Years of pink-themed campaigns, community outreach and awareness walks complete with fun and merriment have heralded some progress in breast cancer indices in Nigeria. However, more needs to be done as the number of women who get appropriate care remains dismally low. In the first place, there are an urgent need to ensure fewer women get breast cancer in the first place.
Breast cancer in numbers
Currently, no other cancer is more common in women around the world. Even as this disease claims the lives of thousands of women each year, the possibility of men getting is still largely unrecognized.
In 2018, there were 26, 310 new cases of breast cancer in Nigeria according to Globocan ( a project of the International Agency for Research on Cancer) with 11, 564 deaths from it recorded in the same year.
From a global perspective, it is estimated that around the world, 42 cases of breast cancer occurred in 2018 per 100, 000 people while 19 lives were lost to it per 100, 000 people.
Risk factors for Nigerian women
The race is an important factor in determining who gets breast cancer and who dies from it. Black women are more likely to die from breast cancer even in places where the chances of getting stares the same across races. This is partly due to the fact that black women get diagnosed later than other groups, and will likely get treatment later than other women. The presence of other disease conditions like obesity and the type of breast cancer found in them also contribute to the lower survival rates among black women.
General risk factors are
Increasing age - the older a woman is, the greater her risk of getting breast cancer.
Family history - having a close relative who has this disease is a strong risk factor.
Weight-- being overweight is associated with a high risk of breast cancer, especially after menopause.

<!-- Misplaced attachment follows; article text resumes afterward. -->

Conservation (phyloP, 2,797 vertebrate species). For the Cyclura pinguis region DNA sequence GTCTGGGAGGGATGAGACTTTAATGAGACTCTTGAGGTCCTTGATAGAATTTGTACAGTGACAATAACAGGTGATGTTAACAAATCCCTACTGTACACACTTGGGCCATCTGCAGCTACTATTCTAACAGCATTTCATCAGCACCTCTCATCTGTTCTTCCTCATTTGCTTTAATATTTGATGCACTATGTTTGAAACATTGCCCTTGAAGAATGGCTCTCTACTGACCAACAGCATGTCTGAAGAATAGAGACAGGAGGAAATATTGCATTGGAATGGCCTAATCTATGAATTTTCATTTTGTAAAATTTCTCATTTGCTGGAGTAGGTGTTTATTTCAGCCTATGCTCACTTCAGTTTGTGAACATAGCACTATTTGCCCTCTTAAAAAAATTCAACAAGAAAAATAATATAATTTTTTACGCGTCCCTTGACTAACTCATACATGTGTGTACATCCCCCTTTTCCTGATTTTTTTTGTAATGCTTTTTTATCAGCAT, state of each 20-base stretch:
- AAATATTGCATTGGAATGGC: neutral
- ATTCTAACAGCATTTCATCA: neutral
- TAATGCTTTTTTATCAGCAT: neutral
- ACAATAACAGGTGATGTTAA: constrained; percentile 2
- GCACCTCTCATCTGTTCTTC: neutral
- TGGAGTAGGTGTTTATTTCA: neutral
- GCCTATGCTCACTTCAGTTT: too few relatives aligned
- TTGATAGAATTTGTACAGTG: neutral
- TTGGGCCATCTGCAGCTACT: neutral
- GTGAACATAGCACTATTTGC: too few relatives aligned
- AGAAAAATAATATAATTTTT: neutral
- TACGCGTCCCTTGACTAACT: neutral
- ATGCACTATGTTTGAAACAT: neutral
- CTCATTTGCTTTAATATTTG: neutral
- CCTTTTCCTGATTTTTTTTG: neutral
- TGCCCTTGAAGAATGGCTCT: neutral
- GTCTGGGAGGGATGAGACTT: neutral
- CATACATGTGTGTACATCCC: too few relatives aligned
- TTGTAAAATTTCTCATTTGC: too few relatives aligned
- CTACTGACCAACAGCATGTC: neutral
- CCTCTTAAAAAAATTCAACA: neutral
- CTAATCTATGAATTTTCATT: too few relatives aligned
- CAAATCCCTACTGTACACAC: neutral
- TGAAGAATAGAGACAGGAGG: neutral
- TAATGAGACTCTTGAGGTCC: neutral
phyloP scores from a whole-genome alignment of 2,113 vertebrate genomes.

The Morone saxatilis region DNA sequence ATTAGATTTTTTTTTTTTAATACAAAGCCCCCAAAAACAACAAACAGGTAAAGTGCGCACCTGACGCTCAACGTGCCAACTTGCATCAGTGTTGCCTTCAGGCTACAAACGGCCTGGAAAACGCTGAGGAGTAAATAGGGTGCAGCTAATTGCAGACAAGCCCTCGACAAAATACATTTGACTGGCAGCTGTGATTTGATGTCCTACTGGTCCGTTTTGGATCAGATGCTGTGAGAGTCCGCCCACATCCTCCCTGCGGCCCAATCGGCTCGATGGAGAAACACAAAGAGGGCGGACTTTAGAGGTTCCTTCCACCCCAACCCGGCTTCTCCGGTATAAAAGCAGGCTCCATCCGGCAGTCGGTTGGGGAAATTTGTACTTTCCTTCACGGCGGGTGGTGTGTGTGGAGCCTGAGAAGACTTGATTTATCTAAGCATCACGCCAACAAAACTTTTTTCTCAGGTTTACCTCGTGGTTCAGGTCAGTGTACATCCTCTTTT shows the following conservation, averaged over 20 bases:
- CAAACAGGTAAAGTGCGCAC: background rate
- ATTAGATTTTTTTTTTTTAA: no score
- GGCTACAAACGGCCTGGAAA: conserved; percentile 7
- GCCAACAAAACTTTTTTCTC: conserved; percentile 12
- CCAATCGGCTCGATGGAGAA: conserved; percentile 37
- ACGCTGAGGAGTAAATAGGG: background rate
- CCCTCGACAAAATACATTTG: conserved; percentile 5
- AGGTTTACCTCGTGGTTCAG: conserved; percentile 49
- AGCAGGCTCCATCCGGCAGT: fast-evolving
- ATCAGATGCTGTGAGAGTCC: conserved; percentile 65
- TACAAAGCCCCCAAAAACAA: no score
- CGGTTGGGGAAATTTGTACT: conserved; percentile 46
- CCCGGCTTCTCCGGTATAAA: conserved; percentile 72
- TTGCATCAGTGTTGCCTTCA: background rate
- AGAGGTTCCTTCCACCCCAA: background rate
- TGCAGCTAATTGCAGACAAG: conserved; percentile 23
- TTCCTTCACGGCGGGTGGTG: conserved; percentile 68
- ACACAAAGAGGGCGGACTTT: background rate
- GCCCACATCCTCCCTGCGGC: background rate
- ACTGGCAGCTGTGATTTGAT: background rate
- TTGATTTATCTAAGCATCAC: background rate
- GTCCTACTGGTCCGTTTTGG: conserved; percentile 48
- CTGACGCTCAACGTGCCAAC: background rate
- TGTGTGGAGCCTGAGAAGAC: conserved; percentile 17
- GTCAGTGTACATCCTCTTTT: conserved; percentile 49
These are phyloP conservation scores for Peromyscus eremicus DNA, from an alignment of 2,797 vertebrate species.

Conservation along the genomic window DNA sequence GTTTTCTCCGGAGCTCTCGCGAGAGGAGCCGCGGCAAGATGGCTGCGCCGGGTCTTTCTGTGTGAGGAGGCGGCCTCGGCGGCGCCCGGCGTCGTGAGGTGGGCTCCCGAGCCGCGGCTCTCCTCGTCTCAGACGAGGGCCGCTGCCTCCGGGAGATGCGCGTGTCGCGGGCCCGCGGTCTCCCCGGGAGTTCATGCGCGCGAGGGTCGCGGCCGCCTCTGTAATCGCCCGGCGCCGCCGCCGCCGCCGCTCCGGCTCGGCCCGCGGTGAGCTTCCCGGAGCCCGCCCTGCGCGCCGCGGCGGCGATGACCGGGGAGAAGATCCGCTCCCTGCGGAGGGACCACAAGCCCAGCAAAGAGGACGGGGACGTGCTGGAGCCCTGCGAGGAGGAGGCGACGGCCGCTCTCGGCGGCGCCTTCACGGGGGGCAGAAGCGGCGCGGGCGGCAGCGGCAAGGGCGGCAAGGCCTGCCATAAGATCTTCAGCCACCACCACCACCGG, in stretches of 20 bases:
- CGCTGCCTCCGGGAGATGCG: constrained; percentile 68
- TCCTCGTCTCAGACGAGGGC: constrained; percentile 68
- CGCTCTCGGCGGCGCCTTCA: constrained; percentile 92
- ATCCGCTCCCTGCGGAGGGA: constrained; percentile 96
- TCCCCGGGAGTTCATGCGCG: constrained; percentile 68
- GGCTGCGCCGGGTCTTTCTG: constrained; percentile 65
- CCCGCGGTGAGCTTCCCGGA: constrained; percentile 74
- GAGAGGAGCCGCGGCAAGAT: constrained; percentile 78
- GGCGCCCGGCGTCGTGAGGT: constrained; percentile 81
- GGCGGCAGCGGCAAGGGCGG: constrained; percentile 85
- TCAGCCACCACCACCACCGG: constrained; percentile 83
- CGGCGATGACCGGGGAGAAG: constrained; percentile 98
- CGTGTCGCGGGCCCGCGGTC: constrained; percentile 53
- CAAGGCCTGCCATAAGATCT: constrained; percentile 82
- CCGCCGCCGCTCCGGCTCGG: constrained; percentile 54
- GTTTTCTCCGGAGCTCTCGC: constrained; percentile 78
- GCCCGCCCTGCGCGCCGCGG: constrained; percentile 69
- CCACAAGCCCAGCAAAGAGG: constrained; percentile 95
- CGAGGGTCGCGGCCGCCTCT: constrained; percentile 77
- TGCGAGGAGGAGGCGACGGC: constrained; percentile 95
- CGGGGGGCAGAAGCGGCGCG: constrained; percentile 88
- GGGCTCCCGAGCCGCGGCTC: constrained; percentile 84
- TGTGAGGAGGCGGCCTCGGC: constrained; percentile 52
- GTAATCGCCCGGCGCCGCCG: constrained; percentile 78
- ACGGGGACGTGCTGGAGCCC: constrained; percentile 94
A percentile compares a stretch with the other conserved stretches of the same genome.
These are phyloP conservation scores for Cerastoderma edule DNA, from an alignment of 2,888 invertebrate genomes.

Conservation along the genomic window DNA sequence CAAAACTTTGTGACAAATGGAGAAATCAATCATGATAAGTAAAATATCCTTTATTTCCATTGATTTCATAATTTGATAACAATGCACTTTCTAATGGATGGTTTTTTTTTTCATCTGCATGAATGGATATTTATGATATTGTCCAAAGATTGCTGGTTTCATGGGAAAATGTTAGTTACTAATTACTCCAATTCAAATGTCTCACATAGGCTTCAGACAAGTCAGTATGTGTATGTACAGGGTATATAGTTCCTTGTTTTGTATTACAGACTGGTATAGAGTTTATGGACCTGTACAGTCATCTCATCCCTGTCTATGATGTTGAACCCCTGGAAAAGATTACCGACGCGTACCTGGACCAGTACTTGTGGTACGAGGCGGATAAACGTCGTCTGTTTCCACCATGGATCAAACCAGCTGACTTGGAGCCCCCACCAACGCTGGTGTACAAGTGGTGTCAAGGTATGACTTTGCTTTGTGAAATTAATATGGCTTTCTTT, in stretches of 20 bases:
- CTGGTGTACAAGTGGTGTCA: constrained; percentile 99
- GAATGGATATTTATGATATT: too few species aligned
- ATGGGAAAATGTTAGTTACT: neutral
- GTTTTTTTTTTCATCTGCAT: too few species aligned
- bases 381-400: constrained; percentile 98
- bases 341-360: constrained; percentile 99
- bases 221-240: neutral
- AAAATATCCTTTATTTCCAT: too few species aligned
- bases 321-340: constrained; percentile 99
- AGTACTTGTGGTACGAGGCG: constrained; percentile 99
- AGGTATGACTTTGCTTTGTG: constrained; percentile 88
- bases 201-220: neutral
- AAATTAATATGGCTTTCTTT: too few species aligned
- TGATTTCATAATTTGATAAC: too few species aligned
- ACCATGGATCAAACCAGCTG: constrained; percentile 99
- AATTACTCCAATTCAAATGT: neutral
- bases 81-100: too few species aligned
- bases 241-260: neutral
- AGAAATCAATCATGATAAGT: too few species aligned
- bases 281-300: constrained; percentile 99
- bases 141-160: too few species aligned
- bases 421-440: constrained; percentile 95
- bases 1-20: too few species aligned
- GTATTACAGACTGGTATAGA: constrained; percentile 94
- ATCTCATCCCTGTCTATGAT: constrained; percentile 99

Not getting enough exercise i. e. at least 50 minutes of physical activity 5 times a week.
Diets poor in vegetables and fruits and high in unhealthy fats, sugars, processed and smoked food.
Being exposed to oestrogen from hormone replacement therapy for example.
Symptoms and complications
The following symptoms should raise the suspicion of breast cancer and need to be reported to a doctor as soon as possible.
Lumps - which may be painful or painless. They could feel hard or soft, smooth or with irregular edges.
Colour changes: this includes any abnormal colour change like redness of the nipple, areola (darker areas between the nipple and the remaining part of the breast) and other parts o the breast.
Inward turning of the nipple known as nipple retraction.
Orange peel appearance where the skin of the breast becomes pitted like the outer skin of an orange.
Other swellings of the breast or parts of it.
Pain in the breast or nipple
Discharge from the nipple which is not breast milk in a breastfeeding mother.
-Swelling of the lymph nodes in the armpit.
-All of the symptoms above can be picked up by a woman when she examines her breasts regularly except the lymph node swelling that is identified by a doctor.
-When left untreated or undiagnosed, breast cancer spreads to other areas of the body. The common organs these cancer cells go to are the brain, lungs, liver and the brain.
-Depending on the cancer type, the spread pattern and the form of treatment being used, there could be other complications. Primary among these is pain. The pain from breast cancer is intense and is often described as sharp. This is due to the pressure of the abnormal growth of different organs and internal structures in the body.
changes in vision, memory and behaviour from brain damage,
breathing problems from damage to the lungs,
jaundice (yellow discolouration) from liver damage.
Prevention and Treatment